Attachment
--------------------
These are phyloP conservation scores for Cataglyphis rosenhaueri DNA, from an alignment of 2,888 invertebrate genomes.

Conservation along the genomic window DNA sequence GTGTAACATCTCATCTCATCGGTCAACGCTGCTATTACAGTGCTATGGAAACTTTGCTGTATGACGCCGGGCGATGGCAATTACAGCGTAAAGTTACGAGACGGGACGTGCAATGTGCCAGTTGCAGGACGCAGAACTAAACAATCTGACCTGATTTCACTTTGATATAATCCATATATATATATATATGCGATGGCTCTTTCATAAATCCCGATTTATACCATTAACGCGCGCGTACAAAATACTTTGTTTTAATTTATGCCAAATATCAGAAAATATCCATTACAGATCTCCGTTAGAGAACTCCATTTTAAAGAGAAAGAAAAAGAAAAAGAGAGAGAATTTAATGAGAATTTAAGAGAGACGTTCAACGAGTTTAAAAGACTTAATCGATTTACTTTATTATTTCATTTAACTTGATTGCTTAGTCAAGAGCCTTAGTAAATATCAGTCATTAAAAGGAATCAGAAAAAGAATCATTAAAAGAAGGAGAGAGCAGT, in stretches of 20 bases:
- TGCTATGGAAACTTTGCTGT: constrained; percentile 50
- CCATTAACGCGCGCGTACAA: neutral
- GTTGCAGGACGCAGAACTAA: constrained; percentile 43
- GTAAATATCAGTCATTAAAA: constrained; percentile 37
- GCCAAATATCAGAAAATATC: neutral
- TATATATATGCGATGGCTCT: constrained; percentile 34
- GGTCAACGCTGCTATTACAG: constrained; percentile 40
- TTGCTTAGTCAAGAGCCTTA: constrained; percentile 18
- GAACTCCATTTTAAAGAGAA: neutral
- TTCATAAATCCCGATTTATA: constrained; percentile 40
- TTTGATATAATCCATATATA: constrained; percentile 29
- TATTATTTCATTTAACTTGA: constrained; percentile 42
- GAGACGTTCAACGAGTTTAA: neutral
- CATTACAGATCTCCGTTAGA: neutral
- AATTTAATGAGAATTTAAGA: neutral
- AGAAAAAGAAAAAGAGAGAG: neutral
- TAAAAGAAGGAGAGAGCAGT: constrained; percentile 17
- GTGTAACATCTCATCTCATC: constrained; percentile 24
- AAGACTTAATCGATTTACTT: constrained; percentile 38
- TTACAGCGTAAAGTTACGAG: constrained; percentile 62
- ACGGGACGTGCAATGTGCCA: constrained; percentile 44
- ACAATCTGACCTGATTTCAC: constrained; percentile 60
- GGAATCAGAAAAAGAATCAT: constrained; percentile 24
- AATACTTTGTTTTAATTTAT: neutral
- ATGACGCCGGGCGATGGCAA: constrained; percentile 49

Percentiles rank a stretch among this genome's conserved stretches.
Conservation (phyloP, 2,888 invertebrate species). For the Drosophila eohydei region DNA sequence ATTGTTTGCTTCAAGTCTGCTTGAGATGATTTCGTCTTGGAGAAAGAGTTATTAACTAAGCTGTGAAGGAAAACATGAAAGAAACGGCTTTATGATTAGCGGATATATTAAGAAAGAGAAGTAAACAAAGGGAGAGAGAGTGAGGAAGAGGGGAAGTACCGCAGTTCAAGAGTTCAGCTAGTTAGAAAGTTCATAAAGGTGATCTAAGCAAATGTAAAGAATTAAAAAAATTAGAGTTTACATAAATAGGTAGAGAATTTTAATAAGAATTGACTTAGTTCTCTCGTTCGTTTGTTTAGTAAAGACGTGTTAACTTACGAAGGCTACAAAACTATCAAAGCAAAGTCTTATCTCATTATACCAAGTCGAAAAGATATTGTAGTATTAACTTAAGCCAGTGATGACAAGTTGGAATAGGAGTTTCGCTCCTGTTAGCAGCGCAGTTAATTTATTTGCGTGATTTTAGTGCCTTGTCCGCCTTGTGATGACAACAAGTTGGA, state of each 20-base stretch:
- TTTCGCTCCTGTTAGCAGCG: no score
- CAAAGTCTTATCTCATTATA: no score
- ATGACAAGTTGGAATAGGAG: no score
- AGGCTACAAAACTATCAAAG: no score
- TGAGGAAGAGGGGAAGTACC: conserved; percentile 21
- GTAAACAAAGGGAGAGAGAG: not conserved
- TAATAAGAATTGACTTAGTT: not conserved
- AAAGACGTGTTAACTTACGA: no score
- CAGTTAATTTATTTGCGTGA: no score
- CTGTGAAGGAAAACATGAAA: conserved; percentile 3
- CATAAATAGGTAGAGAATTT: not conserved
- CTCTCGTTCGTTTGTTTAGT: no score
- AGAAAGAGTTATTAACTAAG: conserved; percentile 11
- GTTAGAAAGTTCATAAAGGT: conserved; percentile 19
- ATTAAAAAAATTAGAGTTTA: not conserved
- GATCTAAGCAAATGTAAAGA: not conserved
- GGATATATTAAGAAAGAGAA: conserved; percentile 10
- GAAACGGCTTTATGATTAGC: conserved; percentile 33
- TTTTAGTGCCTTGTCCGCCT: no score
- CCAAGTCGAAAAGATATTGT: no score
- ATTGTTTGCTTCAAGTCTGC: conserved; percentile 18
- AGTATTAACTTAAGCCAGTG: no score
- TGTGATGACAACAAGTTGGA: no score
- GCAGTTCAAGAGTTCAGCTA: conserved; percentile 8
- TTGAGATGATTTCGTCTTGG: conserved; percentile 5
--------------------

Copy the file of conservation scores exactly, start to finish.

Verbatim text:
These are phyloP conservation scores for Cataglyphis rosenhaueri DNA, from an alignment of 2,888 invertebrate genomes.

Conservation along the genomic window DNA sequence GTGTAACATCTCATCTCATCGGTCAACGCTGCTATTACAGTGCTATGGAAACTTTGCTGTATGACGCCGGGCGATGGCAATTACAGCGTAAAGTTACGAGACGGGACGTGCAATGTGCCAGTTGCAGGACGCAGAACTAAACAATCTGACCTGATTTCACTTTGATATAATCCATATATATATATATATGCGATGGCTCTTTCATAAATCCCGATTTATACCATTAACGCGCGCGTACAAAATACTTTGTTTTAATTTATGCCAAATATCAGAAAATATCCATTACAGATCTCCGTTAGAGAACTCCATTTTAAAGAGAAAGAAAAAGAAAAAGAGAGAGAATTTAATGAGAATTTAAGAGAGACGTTCAACGAGTTTAAAAGACTTAATCGATTTACTTTATTATTTCATTTAACTTGATTGCTTAGTCAAGAGCCTTAGTAAATATCAGTCATTAAAAGGAATCAGAAAAAGAATCATTAAAAGAAGGAGAGAGCAGT, in stretches of 20 bases:
- TGCTATGGAAACTTTGCTGT: constrained; percentile 50
- CCATTAACGCGCGCGTACAA: neutral
- GTTGCAGGACGCAGAACTAA: constrained; percentile 43
- GTAAATATCAGTCATTAAAA: constrained; percentile 37
- GCCAAATATCAGAAAATATC: neutral
- TATATATATGCGATGGCTCT: constrained; percentile 34
- GGTCAACGCTGCTATTACAG: constrained; percentile 40
- TTGCTTAGTCAAGAGCCTTA: constrained; percentile 18
- GAACTCCATTTTAAAGAGAA: neutral
- TTCATAAATCCCGATTTATA: constrained; percentile 40
- TTTGATATAATCCATATATA: constrained; percentile 29
- TATTATTTCATTTAACTTGA: constrained; percentile 42
- GAGACGTTCAACGAGTTTAA: neutral
- CATTACAGATCTCCGTTAGA: neutral
- AATTTAATGAGAATTTAAGA: neutral
- AGAAAAAGAAAAAGAGAGAG: neutral
- TAAAAGAAGGAGAGAGCAGT: constrained; percentile 17
- GTGTAACATCTCATCTCATC: constrained; percentile 24
- AAGACTTAATCGATTTACTT: constrained; percentile 38
- TTACAGCGTAAAGTTACGAG: constrained; percentile 62
- ACGGGACGTGCAATGTGCCA: constrained; percentile 44
- ACAATCTGACCTGATTTCAC: constrained; percentile 60
- GGAATCAGAAAAAGAATCAT: constrained; percentile 24
- AATACTTTGTTTTAATTTAT: neutral
- ATGACGCCGGGCGATGGCAA: constrained; percentile 49

Percentiles rank a stretch among this genome's conserved stretches.
Conservation (phyloP, 2,888 invertebrate species). For the Drosophila eohydei region DNA sequence ATTGTTTGCTTCAAGTCTGCTTGAGATGATTTCGTCTTGGAGAAAGAGTTATTAACTAAGCTGTGAAGGAAAACATGAAAGAAACGGCTTTATGATTAGCGGATATATTAAGAAAGAGAAGTAAACAAAGGGAGAGAGAGTGAGGAAGAGGGGAAGTACCGCAGTTCAAGAGTTCAGCTAGTTAGAAAGTTCATAAAGGTGATCTAAGCAAATGTAAAGAATTAAAAAAATTAGAGTTTACATAAATAGGTAGAGAATTTTAATAAGAATTGACTTAGTTCTCTCGTTCGTTTGTTTAGTAAAGACGTGTTAACTTACGAAGGCTACAAAACTATCAAAGCAAAGTCTTATCTCATTATACCAAGTCGAAAAGATATTGTAGTATTAACTTAAGCCAGTGATGACAAGTTGGAATAGGAGTTTCGCTCCTGTTAGCAGCGCAGTTAATTTATTTGCGTGATTTTAGTGCCTTGTCCGCCTTGTGATGACAACAAGTTGGA, state of each 20-base stretch:
- TTTCGCTCCTGTTAGCAGCG: no score
- CAAAGTCTTATCTCATTATA: no score
- ATGACAAGTTGGAATAGGAG: no score
- AGGCTACAAAACTATCAAAG: no score
- TGAGGAAGAGGGGAAGTACC: conserved; percentile 21
- GTAAACAAAGGGAGAGAGAG: not conserved
- TAATAAGAATTGACTTAGTT: not conserved
- AAAGACGTGTTAACTTACGA: no score
- CAGTTAATTTATTTGCGTGA: no score
- CTGTGAAGGAAAACATGAAA: conserved; percentile 3
- CATAAATAGGTAGAGAATTT: not conserved
- CTCTCGTTCGTTTGTTTAGT: no score
- AGAAAGAGTTATTAACTAAG: conserved; percentile 11
- GTTAGAAAGTTCATAAAGGT: conserved; percentile 19
- ATTAAAAAAATTAGAGTTTA: not conserved
- GATCTAAGCAAATGTAAAGA: not conserved
- GGATATATTAAGAAAGAGAA: conserved; percentile 10
- GAAACGGCTTTATGATTAGC: conserved; percentile 33
- TTTTAGTGCCTTGTCCGCCT: no score
- CCAAGTCGAAAAGATATTGT: no score
- ATTGTTTGCTTCAAGTCTGC: conserved; percentile 18
- AGTATTAACTTAAGCCAGTG: no score
- TGTGATGACAACAAGTTGGA: no score
- GCAGTTCAAGAGTTCAGCTA: conserved; percentile 8
- TTGAGATGATTTCGTCTTGG: conserved; percentile 5